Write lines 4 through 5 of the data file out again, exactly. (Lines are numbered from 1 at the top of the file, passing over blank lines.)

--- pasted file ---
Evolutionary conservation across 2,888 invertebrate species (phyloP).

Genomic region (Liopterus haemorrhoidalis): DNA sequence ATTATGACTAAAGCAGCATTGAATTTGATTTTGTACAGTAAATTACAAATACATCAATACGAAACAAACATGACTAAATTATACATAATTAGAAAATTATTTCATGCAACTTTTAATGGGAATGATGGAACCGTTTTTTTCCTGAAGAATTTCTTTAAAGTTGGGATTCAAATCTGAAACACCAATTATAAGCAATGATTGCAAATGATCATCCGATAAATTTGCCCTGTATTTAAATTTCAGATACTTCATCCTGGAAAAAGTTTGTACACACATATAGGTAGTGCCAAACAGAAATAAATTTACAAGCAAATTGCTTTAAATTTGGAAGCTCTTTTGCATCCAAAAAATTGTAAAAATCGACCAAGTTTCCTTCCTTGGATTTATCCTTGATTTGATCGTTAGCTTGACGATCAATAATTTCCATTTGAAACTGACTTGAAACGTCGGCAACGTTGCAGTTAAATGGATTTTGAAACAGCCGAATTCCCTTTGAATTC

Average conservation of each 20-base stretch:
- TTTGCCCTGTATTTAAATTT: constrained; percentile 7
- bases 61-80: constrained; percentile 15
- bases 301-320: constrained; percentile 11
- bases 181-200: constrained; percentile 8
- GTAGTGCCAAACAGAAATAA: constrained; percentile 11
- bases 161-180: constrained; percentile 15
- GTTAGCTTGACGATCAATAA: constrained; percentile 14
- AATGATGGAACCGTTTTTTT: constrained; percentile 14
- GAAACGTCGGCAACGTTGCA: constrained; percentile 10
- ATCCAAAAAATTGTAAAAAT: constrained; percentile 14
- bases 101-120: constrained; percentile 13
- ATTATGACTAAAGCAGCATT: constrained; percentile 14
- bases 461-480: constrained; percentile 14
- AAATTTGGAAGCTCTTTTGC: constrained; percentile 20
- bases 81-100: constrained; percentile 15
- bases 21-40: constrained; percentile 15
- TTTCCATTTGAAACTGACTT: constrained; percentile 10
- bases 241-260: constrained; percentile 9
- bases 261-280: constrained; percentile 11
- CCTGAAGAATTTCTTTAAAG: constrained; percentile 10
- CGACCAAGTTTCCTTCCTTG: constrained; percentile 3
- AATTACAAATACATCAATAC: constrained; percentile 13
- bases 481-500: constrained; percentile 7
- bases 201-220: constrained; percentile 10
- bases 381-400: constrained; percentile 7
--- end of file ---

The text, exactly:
- TTTGCCCTGTATTTAAATTT: constrained; percentile 7
- bases 61-80: constrained; percentile 15